The surface topography for several magnetic disk substrates were analyzed with an atomic force microscope (AFM), wherein four of the disk substrates are comparative examples of disk substrates of the prior art and four of the disk substrates were prepared in accordance with a method of the present invention. Table 1 provides the surface roughness characteristics for each of the eight disk surfaces, including Rq, Rp, Rmax and Rmax:Rp. Comparative disks 1, 2, 3 and 4 correspond to an 18 nm fly height (FH) disk substrate prepared in accordance with current standard market production, an 8 nm FH superfinish glass substrate, an 18 nm FH disk substrate having an anisotropic diamond texture, and a 10 nm FH disk substrate having an anisotropic diamond low Rq texture, respectively. Example microbump textured disks 1-4 were prepared in accordance with the invention as described in detail below to have an isotropic colloidal silica texture using 70 Å (7 nm) diameter silica spheres.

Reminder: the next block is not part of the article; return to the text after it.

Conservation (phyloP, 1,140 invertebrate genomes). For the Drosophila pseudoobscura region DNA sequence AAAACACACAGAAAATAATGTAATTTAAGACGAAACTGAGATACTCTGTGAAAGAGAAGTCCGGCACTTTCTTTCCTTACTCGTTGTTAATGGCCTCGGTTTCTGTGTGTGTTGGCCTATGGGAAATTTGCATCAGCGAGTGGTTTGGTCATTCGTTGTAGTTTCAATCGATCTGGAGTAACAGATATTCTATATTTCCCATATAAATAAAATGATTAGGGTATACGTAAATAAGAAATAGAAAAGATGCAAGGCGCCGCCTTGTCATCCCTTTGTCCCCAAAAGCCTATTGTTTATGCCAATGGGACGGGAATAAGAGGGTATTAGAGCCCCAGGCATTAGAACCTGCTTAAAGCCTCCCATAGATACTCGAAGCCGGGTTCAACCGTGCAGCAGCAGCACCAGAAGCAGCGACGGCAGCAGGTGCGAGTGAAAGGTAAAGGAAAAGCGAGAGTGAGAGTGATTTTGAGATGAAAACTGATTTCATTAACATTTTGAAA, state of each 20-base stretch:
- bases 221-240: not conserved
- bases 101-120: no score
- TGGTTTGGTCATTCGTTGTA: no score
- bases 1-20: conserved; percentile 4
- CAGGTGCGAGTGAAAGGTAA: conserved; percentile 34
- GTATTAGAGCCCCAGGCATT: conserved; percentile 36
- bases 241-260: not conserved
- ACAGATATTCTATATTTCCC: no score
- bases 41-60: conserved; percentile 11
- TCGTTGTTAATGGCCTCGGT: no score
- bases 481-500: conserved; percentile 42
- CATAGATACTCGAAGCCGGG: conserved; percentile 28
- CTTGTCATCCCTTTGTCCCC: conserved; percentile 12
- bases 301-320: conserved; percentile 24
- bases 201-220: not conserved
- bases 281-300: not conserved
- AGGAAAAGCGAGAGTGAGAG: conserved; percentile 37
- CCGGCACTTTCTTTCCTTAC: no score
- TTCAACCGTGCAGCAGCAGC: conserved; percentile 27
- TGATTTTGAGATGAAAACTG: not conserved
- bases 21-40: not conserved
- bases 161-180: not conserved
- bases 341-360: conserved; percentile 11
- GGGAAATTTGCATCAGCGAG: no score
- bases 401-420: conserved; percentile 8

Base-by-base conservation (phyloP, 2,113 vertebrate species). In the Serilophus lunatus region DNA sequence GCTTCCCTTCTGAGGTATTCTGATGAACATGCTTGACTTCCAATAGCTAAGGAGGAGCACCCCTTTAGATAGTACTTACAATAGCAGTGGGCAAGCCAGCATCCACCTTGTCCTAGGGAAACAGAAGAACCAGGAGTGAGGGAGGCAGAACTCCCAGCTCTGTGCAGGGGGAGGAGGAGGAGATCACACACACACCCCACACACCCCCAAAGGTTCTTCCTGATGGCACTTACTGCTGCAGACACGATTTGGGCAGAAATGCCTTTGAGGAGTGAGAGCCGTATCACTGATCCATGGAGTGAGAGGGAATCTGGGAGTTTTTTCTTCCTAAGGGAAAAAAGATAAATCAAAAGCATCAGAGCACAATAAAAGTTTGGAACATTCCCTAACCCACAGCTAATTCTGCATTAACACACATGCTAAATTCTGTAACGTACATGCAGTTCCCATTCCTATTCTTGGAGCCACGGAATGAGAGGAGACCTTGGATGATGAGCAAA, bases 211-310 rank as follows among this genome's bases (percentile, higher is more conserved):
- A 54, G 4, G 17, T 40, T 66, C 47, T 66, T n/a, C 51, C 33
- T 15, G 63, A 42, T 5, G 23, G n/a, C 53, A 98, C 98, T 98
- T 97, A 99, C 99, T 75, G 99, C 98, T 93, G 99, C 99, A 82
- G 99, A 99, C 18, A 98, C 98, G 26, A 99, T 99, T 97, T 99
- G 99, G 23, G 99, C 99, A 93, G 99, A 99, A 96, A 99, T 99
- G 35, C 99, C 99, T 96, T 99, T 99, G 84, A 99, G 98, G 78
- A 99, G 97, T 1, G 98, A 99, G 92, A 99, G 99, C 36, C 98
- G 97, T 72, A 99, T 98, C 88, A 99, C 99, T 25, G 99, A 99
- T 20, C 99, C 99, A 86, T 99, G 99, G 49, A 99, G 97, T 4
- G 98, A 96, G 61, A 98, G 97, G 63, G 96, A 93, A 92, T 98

TABLE 1
AFM Rq AFM Rp in Å (in AFM AFM Rmax:Rp
Surface Finish Type on Glass in Å (in nm) and Bump Rmax in (surface
Substrate nm) Density/25 μm2 Å (in nm) uniformity)
Comparative Disk 1: Current 6.5  35 (3.5) 90   2.6
Standard Market Production for (0.65) N/A  (9.0)
18 nm FH
Comparative Disk 2: Superfinish 2   14.1 (1.41) 22.7 1.6
Glass for 8 nm FH (0.2)  N/A  (2.27)
Comparative Disk 3: Anisotropic 10.2   28.3 (2.83) 86.9 3.1
Diamond Texture for 18 nm FH (1.02) N/A (8.69)
Comparative Disk 4: Anisotropic 6.5  24.7 (2.47) 37.1 1.5
Diamond Texture for 10 nm FH (0.65) N/A  (3.71)